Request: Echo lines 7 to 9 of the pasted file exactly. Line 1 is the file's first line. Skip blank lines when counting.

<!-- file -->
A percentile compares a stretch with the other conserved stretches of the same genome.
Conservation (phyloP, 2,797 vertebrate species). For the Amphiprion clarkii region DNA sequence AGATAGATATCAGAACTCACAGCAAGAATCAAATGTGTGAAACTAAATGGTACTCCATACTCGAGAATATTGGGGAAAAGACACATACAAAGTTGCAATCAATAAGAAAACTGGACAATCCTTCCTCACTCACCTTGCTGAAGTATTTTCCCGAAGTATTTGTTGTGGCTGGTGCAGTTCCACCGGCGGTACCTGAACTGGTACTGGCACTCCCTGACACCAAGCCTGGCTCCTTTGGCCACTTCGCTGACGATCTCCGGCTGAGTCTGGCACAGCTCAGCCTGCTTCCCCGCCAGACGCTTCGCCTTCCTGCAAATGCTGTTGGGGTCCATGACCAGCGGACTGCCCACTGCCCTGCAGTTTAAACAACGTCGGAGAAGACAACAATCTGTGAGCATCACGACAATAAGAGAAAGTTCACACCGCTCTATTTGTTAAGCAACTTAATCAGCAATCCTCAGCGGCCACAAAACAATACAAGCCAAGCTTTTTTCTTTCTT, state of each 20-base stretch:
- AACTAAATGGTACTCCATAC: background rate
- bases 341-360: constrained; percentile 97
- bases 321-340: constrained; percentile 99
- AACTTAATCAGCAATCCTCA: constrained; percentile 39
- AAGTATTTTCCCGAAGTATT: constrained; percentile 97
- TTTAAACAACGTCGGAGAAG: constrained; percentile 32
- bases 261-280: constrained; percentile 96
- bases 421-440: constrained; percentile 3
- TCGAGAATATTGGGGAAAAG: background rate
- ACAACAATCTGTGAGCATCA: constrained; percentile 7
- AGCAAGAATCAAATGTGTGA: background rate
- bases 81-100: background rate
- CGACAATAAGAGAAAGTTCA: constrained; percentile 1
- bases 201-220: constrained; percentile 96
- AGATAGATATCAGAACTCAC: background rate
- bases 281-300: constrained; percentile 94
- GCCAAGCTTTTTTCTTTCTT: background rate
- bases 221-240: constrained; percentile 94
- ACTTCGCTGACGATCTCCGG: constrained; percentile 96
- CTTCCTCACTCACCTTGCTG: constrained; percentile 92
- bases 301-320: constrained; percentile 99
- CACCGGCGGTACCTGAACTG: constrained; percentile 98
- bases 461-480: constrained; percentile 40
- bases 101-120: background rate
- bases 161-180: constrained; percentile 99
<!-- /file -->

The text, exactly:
- AAGTATTTTCCCGAAGTATT: constrained; percentile 97
- TTTAAACAACGTCGGAGAAG: constrained; percentile 32
- bases 261-280: constrained; percentile 96